Artificial intelligence (AI) is changing the world according to the popular press and the statements of tech CEOs in the last year. There is a lot of discussion about the impact of AI on all areas of business. This post is about how AI impacts program management.

As program managers, we build our expertise in a certain domain, technology, and industry and the bulk of our time is spent managing programs, which align that expertise with organizational requirements.  Some aspects of this management become predictable and repeatable over time-which is usually a trigger for automation and potentially AI.

While the field of AI is large, much of the recent interest is around generative AI (GenAI) after the advent of ChatGPT in late 2022. GenAI has been useful in multiple applications including with answering questions (“how do I?”), summarization (“what are the key aspects?”) and a sliced view (“what at the top 10 issues in this project?”). While the possibilities appear endless, AI can be valuable only when it is relevant, which means it must learn from and refine what is existing and available.

The impact of AI on program management

According to a report on AI in the global Program Managemen Market by MarketsandMarkets, AI will help in streamlining processes, improving efficiency, and mitigating risks. As a result, the market for AI in project management is expected to double over the next five years. The report indicates that by utilizing AI, project managers can improve project outcomes, reduce costs, and increase efficiency. For example, project managers can deploy AI-based solutions to automate routine tasks. This can improve communication while freeing up team members to focus on more effective project delivery.

Businesses need to develop a complete view of the challenges and implications of adopting AI-based solutions for program management. Before implementing AI, they must understand the increased threat of data to leaks and cyberattacks and the accessibility of project management tools on mobile devices which makes data assets more vulnerable. This is particularly important in highly regulated industries.

Regardless, while there is no one-size-fits-all answer, the growing use of AI is expected to help in all stages of program management such as planning, execution, monitoring, and control. AI-powered software can be used to predict project duration, spot potential delays, and recommend different strategies based on historical data. AI can also be used to find areas where more resources will be needed during execution, identify probable problem areas, and modify plans accordingly in real time.

GenAI and the successful project manager

The Project Management Institute Talent Triangle is a framework to help project professionals understand the impact of GenAI, and the skills and competencies that must be acquired and improved to achieve success. There are three areas which define the successful GenAI mindset of a modern project manager:

  • Ways of Working – Method of working where generative AI can help the team meet expectations, but the accountability will be with the project manager in the type of questions being asked, safety of the answers, and the decisions made based on those answers.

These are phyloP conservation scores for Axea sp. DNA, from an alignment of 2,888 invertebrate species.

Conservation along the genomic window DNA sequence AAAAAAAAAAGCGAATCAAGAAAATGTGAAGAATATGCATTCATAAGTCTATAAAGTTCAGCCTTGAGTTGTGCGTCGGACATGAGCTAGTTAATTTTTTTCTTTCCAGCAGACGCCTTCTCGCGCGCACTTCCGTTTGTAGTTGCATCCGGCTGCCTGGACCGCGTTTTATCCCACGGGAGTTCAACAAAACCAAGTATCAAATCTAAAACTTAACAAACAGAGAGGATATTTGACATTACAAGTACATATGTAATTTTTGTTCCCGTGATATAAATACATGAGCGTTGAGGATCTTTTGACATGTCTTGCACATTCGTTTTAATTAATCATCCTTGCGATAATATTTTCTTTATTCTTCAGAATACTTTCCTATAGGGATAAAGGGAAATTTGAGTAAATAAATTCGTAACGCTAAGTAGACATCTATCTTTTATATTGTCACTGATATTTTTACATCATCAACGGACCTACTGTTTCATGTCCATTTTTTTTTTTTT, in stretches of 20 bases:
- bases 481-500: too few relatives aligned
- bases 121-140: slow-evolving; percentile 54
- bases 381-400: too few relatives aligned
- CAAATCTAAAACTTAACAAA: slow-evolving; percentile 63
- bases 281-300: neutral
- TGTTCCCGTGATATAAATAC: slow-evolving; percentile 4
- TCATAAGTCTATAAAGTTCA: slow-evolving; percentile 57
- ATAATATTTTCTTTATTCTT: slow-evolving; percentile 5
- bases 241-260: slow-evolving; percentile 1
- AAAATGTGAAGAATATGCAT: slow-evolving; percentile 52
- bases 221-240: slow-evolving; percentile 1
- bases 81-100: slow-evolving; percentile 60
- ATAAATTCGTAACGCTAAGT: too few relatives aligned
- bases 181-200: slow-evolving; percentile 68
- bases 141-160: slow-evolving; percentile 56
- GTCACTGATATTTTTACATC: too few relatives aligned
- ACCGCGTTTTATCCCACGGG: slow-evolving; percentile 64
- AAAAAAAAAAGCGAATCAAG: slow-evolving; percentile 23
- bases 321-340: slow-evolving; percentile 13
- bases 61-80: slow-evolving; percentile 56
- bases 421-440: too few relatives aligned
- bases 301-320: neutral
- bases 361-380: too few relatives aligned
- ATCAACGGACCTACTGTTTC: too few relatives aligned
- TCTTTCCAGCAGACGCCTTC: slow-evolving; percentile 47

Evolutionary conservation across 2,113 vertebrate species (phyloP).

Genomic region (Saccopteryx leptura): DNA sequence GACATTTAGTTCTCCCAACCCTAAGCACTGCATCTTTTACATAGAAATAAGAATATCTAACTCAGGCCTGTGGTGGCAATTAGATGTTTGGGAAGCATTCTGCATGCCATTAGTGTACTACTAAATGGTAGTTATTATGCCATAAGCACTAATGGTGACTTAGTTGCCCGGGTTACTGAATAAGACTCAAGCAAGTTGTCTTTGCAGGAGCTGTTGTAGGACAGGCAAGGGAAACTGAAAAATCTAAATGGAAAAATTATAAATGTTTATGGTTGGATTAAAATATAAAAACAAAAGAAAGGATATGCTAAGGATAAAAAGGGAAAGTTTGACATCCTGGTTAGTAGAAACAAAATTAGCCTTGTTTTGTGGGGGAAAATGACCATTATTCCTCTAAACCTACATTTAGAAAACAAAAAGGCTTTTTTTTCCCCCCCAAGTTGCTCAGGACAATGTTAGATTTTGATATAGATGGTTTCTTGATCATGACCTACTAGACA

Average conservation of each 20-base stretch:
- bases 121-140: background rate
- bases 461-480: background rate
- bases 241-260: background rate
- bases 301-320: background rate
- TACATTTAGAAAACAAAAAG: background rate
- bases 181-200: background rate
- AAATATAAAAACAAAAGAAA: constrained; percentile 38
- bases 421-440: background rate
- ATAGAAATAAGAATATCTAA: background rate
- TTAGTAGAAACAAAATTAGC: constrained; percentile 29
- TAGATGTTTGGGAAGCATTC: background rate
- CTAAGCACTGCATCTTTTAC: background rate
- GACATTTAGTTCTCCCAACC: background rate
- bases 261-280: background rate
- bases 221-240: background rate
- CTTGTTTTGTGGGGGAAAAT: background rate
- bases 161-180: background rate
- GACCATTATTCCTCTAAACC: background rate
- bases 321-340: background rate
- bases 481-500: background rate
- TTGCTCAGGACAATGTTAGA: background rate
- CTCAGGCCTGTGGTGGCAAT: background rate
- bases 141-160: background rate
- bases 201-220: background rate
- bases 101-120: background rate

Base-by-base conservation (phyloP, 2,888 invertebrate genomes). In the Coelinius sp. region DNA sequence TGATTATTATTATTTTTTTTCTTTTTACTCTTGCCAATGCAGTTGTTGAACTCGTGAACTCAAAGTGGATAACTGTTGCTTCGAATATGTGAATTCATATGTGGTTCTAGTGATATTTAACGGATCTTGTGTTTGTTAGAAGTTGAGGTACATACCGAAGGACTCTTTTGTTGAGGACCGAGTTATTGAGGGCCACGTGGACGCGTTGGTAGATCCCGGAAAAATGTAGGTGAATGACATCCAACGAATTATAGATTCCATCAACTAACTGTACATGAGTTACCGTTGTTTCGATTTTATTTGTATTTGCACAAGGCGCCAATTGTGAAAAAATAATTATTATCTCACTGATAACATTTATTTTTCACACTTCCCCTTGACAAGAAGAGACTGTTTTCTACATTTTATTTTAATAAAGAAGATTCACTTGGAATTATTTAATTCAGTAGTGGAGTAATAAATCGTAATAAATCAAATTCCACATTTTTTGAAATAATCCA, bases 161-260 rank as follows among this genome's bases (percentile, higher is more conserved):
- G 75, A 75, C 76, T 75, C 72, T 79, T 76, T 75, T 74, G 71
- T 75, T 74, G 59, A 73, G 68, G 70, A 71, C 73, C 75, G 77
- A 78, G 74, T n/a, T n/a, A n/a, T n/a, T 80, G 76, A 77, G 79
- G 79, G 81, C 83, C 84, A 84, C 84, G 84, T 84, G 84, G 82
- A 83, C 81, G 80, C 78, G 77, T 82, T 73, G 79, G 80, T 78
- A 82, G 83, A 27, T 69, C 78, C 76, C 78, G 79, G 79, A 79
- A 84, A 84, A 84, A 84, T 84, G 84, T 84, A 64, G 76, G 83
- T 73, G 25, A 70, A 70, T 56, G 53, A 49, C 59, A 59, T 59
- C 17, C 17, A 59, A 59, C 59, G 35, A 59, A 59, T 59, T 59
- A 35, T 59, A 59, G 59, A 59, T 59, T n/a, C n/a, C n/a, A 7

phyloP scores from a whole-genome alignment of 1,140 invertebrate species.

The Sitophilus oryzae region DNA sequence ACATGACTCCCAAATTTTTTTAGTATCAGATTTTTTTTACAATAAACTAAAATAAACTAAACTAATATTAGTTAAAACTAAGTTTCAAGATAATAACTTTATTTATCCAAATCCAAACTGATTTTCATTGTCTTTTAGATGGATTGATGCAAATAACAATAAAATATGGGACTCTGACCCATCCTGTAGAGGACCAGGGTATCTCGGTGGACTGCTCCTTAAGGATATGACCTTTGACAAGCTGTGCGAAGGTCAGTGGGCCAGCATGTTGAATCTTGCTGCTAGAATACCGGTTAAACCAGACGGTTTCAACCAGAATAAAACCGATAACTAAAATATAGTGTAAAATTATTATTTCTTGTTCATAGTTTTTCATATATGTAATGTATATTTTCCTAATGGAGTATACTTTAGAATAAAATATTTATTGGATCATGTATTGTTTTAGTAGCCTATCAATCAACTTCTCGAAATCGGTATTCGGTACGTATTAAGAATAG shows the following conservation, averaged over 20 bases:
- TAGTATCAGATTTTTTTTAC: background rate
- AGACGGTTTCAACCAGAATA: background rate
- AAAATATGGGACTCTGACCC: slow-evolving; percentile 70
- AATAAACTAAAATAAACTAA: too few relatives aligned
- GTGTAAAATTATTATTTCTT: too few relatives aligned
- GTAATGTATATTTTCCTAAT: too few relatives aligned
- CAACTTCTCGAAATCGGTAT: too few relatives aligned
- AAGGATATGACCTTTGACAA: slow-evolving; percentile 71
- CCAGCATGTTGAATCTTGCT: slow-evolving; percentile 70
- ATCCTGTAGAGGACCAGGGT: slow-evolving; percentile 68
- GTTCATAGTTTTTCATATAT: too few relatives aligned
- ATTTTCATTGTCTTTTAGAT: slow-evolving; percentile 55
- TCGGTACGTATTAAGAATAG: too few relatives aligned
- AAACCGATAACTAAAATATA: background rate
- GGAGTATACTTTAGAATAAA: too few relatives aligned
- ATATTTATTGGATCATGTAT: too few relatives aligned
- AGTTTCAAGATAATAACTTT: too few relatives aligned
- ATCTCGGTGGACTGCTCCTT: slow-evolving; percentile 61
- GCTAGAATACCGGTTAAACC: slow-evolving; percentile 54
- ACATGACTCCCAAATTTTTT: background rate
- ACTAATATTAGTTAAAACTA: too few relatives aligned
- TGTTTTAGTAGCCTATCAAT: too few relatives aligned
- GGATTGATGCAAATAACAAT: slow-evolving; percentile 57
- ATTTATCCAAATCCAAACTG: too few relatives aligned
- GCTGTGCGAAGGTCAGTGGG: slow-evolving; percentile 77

• Power Skills – The interpersonal skills for which AI can be an effective tool in stakeholder communications. Defining the context, purpose, audience, and scope and structuring the response with continuous revision will help provide a concise approach.
  • Business Acumen – Understanding the macro- and micro-influences and having the domain-specific knowledge to align projects with the big picture. AI can become a coach in identifying the problem, gathering the data, generating the solution with human in the loop where the system will interface with a person for feedback and inputs.

With AI still in the early stages, program managers need to be aware of some of the challenges when using AI. Here again, data quality and availability are crucial considerations along with AI model selection and integration, ethics, security, and privacy. Using a human-in-the-loop approach and training to couple intelligent automation with human oversight and feedback will help mitigate the concern areas.

The human in the loop

It is important to note that while AI can excel in repetitive and data-driven tasks, human-centric skills such as decision making, emotional intelligence and adaptability will be key to the program manager’s contribution. The value of program managers will be based on their ability to create context and provide meaningful insights, specifics and strategy which are not repeatable. Last but not the least, program managers can work with teams and leaders in a nuanced manner to provide a trusted relationship – something that is hard for AI to do.

Just as new technologies relevant to Cisco’s business are continually integrated into products and solutions, our business operations teams are looking into collaborating with other teams on the use of AI tools in program management. Stay tuned for further updates.



Padmini Sridhar

Senior Engineering Program Manager

Global Busincess Operations